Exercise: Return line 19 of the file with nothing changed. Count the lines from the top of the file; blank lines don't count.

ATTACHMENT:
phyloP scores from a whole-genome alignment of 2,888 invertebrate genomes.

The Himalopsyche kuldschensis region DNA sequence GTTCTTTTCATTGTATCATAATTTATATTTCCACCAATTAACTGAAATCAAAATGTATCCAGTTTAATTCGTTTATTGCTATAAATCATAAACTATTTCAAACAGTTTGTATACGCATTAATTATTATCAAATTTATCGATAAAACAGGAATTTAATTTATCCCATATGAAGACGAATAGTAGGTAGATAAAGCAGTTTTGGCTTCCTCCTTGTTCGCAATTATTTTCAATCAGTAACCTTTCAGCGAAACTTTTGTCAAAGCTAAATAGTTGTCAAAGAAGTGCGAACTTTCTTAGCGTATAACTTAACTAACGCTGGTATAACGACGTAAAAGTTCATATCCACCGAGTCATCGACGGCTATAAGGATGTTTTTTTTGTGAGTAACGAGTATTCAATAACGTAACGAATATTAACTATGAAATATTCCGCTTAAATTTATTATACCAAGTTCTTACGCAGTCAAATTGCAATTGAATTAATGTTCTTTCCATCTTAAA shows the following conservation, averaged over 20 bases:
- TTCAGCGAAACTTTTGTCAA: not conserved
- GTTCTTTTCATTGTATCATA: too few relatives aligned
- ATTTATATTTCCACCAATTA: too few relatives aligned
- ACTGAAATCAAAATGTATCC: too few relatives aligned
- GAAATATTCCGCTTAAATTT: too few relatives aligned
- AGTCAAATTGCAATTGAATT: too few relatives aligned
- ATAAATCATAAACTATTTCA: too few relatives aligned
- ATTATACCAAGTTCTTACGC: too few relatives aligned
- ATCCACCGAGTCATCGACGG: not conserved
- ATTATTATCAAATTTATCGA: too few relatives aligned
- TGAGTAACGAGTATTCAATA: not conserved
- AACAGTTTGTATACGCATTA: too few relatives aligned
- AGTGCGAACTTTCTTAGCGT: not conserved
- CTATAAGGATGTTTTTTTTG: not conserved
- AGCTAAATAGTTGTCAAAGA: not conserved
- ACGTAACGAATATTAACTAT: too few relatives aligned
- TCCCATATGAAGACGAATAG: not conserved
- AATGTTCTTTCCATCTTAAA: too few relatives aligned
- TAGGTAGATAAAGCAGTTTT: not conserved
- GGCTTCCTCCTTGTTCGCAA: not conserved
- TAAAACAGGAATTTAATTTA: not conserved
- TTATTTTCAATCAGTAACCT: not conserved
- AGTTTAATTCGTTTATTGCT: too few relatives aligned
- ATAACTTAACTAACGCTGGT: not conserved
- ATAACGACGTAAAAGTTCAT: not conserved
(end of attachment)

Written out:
- TCCCATATGAAGACGAATAG: not conserved